When I was in the sixth grade, our social studies class held a mock presidential election to model the actual presidential election that fall. We each wrote down our choice of candidate on a piece of paper, folded the paper, and placed it in the “ballot box.”

The election was meant to be “anonymous.”

Unfortunately, the teacher picked two fellow students to count up all of the ballots.

I had “voted” for the same presidential candidate that I knew that both of my parents favored. I was the only person in my entire class – perhaps the entire sixth grade – who voted for this candidate.

Everybody in my class wanted to know which student had voted for this candidate.

The students who had been selected to count the ballots figured out that the unpopular vote came from me based on my handwriting.

The students who counted the votes snitched on me. They ratted me out as the person who had cast the lone vote of dissent.

My entire social studies class made fun of me for this.

My classmates did me a favor. They warned me back in the sixth grade about the way that people behave when they get caught up in groupthink. They warned me at the age of twelve that politics is a dirty game.

Happy Election Day, y’all.

This is How Ghost Stories Get Started

For this tale, I changed almost all of the specific details, including names and places, in order preserve the magic of a small town’s ghost story.

Dad taught high school for about four decades before he retired. During this time he also worked a second and sometimes third job on evenings, weekends, and summers.  Spread over four decades, the jobs included: ambulance driver, chimney sweep, youth counselor, and seasonal law enforcement for the Pennsylvania Game Commission and for the Department of Conservation and Natural Resources (DCNR). 

For this story, my family lived near a Central Pennsylvania farming town I shall call “Random Woods.”

Dad taught at Random Woods High School. He also held a part-time law enforcement job patrolling for illegal spot-lighters (poachers – you know, illegal hunters) in the woods outside the town. Now, dad worked many nighttime shifts. For these shifts, he often parked his patrol car in this little gap between the edge of the woods and Random Woods’ Civil War-era cemetery.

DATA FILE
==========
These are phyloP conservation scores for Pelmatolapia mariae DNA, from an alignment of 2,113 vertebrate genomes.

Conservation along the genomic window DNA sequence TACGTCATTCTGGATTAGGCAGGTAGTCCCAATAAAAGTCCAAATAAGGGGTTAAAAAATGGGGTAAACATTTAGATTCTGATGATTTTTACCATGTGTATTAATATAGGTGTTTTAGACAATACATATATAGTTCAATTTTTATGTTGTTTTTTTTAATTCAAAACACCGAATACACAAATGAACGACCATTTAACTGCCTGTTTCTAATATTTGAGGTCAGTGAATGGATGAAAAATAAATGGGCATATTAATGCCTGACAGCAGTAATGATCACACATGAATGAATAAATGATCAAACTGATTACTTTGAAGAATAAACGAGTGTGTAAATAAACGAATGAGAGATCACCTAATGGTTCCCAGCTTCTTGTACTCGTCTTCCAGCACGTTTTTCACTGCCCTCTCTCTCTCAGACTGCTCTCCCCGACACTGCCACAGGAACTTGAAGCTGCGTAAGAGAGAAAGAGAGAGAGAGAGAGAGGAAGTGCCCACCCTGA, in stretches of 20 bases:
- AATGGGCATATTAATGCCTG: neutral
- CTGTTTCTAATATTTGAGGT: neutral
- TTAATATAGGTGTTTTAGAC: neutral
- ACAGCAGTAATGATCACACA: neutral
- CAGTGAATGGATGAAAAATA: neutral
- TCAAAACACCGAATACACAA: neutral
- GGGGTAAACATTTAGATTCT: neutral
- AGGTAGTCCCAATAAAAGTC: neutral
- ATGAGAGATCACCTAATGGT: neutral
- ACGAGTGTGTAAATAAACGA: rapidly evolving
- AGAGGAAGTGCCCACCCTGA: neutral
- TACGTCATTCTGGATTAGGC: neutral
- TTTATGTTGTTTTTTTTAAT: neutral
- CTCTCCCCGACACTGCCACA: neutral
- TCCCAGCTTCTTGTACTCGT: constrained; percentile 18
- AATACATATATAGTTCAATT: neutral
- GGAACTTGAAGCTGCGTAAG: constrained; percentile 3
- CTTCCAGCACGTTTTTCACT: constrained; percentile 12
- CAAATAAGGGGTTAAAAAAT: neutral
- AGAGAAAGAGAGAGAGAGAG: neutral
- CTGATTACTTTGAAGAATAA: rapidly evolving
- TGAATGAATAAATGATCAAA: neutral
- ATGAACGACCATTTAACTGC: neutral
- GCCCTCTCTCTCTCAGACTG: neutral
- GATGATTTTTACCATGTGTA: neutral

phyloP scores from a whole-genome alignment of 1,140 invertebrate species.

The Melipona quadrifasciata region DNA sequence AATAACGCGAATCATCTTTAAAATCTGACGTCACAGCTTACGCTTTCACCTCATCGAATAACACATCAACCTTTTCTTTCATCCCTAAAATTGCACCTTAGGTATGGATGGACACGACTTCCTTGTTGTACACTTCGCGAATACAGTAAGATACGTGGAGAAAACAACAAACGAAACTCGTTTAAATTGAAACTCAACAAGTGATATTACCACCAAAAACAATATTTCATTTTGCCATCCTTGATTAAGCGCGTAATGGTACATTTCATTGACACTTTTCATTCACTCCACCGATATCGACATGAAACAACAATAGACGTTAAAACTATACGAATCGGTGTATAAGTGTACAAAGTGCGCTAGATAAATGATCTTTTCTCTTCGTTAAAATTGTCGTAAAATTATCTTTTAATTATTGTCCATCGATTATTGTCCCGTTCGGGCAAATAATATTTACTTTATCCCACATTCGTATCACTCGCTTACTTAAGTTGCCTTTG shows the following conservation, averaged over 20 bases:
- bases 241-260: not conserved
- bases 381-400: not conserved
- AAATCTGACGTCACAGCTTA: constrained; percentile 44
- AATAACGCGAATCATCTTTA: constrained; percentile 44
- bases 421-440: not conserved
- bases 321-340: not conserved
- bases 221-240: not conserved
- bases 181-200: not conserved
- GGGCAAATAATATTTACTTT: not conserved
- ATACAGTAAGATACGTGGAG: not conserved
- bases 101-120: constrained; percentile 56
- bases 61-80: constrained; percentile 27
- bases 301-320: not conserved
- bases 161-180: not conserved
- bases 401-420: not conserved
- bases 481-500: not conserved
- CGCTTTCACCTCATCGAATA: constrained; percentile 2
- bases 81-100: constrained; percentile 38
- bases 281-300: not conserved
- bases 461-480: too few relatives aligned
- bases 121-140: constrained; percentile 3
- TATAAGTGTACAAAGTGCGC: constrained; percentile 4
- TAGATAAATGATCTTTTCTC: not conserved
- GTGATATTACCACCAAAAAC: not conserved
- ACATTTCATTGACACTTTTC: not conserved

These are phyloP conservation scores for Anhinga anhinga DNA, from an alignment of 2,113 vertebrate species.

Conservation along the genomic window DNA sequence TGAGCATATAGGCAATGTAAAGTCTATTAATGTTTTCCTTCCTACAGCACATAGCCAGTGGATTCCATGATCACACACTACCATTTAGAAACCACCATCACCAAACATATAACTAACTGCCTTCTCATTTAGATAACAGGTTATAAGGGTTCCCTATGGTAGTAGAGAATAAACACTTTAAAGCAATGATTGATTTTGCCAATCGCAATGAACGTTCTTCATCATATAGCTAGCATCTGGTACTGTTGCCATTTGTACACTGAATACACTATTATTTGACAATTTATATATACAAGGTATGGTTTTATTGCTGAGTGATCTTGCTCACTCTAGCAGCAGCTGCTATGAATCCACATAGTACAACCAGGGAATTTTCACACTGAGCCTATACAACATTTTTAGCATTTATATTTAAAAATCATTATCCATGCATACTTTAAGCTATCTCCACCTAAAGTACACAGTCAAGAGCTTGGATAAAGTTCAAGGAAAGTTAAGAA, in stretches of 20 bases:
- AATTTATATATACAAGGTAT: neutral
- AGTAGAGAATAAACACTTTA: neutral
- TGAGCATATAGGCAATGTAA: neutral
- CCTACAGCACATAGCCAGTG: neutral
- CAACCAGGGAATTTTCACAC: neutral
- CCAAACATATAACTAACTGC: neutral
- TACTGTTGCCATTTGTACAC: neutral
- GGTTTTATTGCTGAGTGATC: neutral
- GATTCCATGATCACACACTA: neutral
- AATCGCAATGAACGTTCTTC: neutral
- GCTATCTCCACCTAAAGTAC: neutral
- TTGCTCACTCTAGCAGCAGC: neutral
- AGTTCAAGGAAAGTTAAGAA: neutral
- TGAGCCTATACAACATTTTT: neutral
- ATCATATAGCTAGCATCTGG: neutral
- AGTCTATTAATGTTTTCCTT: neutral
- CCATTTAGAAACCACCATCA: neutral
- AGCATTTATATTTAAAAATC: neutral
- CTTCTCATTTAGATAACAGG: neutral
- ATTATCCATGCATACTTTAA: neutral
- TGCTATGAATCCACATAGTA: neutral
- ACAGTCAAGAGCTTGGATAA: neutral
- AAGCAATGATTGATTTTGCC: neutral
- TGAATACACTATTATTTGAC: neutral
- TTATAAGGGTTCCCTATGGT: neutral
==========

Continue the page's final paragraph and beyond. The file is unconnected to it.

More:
Then he shut off the car lights and sat for hours in the dark.

Whenever the topic of ghosts comes up, Dad says that he doesn’t see things that he can’t explain. One time he saw a glowing red disk in his mother’s backyard – which turned out to be a glow in the dark frisbee.

His countless nights spent next to a cemetery didn’t scare him. Ghosts did not matter. Physical, living humans mattered. In his job enforcing hunting regulations, just about every person that Dad approached also carried a gun.

So, on the night of this “ghost story,” Dad worked his law enforcement shift. He parked in his usual spot between the woods and the cemetery.

He sat for hours in the dark.

Crack!

He heard a noise.

He jumped in his seat and as a reflex he hit the patrol car’s headlights switch.

He saw a figure in the cemetery.

The figure crossed the cemetery, and then disappeared.

Dad thought all weekend about the “apparition” in the Random Woods cemetery.

Why did he see a figure appear and vanish in the cemetery late at night? A figure that did not present itself as being an illegal hunter?

Dad walked into Random Woods’ only grocery store a few days later.

He ran into his former student, Kurt.

My dad and Kurt chit-chatted.

Then Kurt said, “Mr. G, the graveyard is haunted!”

Dad said, “Really, Kurt? Haunted?”

Kurt said, “Yeah! I spent Friday night at my girlfriend’s house. On the way home, I cut through the graveyard. All of a sudden a huge glowing light shined on me. Oh my god, Mr. G., I hauled ass out of there!”

And that’s how my dad became a ghost story.

 

What I’ve Learned About Spooky Tours

I’ve posted on Facebook and on this blog about the virtual tours and livestream lectures about ghosts, true crime, and cemeteries that I enjoyed since March. However, I wanted to put my main thoughts together in one place. I picked up some ideas that I think can be useful to very local history and tourism groups.

I’m going to start off with American Hauntings. American Hauntings is the blanket name for a business owned by Troy Taylor and Lisa Taylor Horton. When I first discovered American Hauntings, the operation included ghost tours, true crime tours, ghost hunts, in-person “Evening with” catered dinner experiences, and books.

In 20017, I went on a search for new podcasts about the paranormal, specifically related to American history. I listen to several hours of podcasts each week. I am very picky about allowing new podcasts into my listening schedule. If a podcast host sounds as if he or she didn’t bother to research anything beyond a one minute Google search, or if the host shoots the breeze for several minutes at the beginning of each episode, then I almost always shut off the podcast.